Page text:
A stitch (or a letter) in time…
Globally; in the UK, and individually, we are not cutting greenhouse gas emissions anything like as fast as is now necessary nor, in the UK, are we adapting and preparing ourselves for the chaotic impacts of climate change. Nobody likes change and disruption but experts warn it will be nothing compared to the impact, difficulty and unnecessarily crippling costs of delaying further. Climate change will place pressure on all our supply chains and put our food, medicines, goods and services at risk. As the UK moves away from fossil fuels, we’ll need more electricity for our heating, lighting and transport and power cuts because of extreme weather will be more harmful.
Although climate change is a defining challenge for every government, the government’s independent Committee on Climate Change reported recently “there is only limited evidence of the present UK Government taking it sufficiently seriously; both on reducing UK emissions and adapting to impacts from global climate change”. So why is this the case? And what can we do about it? Has the Prime Minister heard from you?! And you? And you?! To help the future, email our Prime Minister and our MP requesting they take the climate crisis sufficiently seriously and act fully on the advice of the CCC, their independent advisors.
What’s not to like? We will benefit considerably and in a number of ways by acting now to tackle and adapt to climate change. Our country needs investment in low-carbon technologies and means of adapting to climate change; the UK could be leading new and expanding global markets. UK businesses have opportunities to gain competitive advantage as they shift to the future zero-carbon basis required in the UK and the world.
In a world where, in the future, the financial cost of emitting greenhouse gases becomes high, action taken now to reduce emissions will save enormously on those costs (as well as reducing the costs of damage from climate chaos). Inadequate action, in other words, is doubly costly.
Not only will action now reduce the number of climate refugees and conflicts but it will also lessen the risks of flooding, infrastructure failure and increasingly costly food, and in so doing the UK will be supporting global efforts to fulfil climate commitments and combat climate change.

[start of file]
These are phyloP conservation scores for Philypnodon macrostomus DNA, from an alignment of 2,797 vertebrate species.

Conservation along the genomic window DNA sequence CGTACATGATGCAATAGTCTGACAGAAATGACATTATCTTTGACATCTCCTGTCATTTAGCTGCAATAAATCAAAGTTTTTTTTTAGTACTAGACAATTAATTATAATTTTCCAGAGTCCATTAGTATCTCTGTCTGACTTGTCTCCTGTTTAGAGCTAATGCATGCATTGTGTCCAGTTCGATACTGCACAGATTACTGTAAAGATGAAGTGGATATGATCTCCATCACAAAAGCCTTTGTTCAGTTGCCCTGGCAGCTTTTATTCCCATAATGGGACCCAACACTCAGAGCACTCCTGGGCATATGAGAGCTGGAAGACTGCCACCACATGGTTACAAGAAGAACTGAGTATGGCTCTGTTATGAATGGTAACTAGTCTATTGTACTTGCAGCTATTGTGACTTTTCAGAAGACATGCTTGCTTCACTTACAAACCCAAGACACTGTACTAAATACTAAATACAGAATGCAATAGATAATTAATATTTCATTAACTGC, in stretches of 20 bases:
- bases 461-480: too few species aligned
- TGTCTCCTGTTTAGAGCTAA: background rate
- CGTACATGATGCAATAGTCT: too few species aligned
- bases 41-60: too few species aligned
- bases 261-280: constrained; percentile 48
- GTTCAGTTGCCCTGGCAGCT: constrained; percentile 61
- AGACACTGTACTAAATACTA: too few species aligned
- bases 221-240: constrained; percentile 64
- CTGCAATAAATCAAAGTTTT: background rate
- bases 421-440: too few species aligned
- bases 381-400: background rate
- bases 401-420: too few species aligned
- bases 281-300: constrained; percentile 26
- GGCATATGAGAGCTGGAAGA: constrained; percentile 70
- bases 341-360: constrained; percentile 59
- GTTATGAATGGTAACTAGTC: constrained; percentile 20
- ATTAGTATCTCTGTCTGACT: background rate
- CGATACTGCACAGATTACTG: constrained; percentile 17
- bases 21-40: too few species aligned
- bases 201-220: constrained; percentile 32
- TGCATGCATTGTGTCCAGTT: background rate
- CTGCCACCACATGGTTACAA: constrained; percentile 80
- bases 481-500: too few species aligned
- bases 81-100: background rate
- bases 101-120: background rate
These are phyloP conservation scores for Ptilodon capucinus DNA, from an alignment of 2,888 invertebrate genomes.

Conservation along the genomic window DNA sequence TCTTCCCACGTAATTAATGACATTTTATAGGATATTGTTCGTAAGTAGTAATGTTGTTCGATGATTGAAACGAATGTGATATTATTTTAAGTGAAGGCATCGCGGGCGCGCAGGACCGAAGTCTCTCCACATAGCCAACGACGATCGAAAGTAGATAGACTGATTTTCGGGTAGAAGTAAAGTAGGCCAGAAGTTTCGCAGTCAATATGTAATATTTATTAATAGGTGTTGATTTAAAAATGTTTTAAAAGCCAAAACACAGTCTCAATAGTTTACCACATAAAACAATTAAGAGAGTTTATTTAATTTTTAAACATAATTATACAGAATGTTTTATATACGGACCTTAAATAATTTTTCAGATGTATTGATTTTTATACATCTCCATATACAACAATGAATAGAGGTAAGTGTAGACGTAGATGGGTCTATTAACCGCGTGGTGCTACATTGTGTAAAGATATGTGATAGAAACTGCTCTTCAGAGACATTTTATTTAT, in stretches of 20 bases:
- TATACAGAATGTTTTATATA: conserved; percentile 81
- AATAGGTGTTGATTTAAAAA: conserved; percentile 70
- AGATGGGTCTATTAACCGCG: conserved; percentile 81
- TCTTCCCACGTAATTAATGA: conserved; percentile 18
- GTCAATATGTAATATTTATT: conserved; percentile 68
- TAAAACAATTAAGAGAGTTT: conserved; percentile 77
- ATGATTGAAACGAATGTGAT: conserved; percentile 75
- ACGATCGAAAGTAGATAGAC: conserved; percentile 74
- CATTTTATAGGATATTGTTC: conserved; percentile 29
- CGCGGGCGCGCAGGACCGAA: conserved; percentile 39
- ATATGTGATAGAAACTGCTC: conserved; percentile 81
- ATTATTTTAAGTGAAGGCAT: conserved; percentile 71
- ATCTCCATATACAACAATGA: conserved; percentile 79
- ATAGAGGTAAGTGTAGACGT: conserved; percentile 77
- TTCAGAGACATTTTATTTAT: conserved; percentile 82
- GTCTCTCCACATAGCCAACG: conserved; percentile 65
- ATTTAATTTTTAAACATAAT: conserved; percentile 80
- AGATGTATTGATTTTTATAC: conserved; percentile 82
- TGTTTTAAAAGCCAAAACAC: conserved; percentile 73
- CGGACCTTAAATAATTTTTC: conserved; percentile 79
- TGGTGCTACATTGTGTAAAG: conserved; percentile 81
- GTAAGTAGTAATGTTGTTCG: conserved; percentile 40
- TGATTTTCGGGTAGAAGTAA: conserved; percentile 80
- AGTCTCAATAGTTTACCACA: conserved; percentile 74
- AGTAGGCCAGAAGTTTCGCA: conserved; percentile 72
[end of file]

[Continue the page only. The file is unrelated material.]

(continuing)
Everyone’s health will benefit from a healthy natural environment, more greenspace, reduced air pollution, greater peace and quiet, more active travel and a shift to healthier plant-based diets.
Many measures make great sense even without climate change to consider: reducing dangerous levels of air pollution; reducing water use; adapting homes to keep cool in the summer; protecting biodiversity and habitats, increasing greenspace to reduce the risk from flooding and heatwaves whilst also improving our mental well-being.
What can we do? Grow creepers up our walls to shade them; fit shutters on south-facing windows; minimize heat-absorbing, flood-worsening hard standing of any kind around our homes (grow grass or plant shrubs in tubs to remove the heat instead); let hedgerows grow taller and wider; allow some trees to grow uncut; urge councils to grow more trees along our streets and plant more in our own gardens. Trees soften the impact of heavy rain and their roots help take water into the soil. Such measures will help offset the hazards of increasingly extreme rainfall – with steep hills and a river through the village, everyone who is not without a garden can help prepare our community.
Verges Many front lawns, areas of roadside verge and banks in the village have been uncut and their wildflowers look beautiful as well as being vital for wildlife! When you do mow later in the summer / autumn remember to remove the clippings to keep fertility low (this benefits wild flowers).
Protecting our river Himalayan Balsam is an invasive plant that has spread around the country and can choke streams and rivers, causing bank erosion and smothering our wild flowers – which are not only beautiful but also essential for our wildlife. If you adjoin the river Gascoigne, please look out for it and pull it up before it has a chance to flower this year. This web-page has a photo and more details: https://www.plantlife.org.uk/uk/discover-wild-plants-nature/plant-fungi-species/himalayan-balsam Please contact us if you need help.
New dates for your diary following the success of the June walk:
With the kind permission of the owner: a geology walk on Sunday 11th July pm led by Geoffrey Rowland and a butterfly / nature walk on Sunday 18th July pm led by Nigel Spring. Please email to book in case we need to limit numbers, and for details to be sent to you nearer the time.
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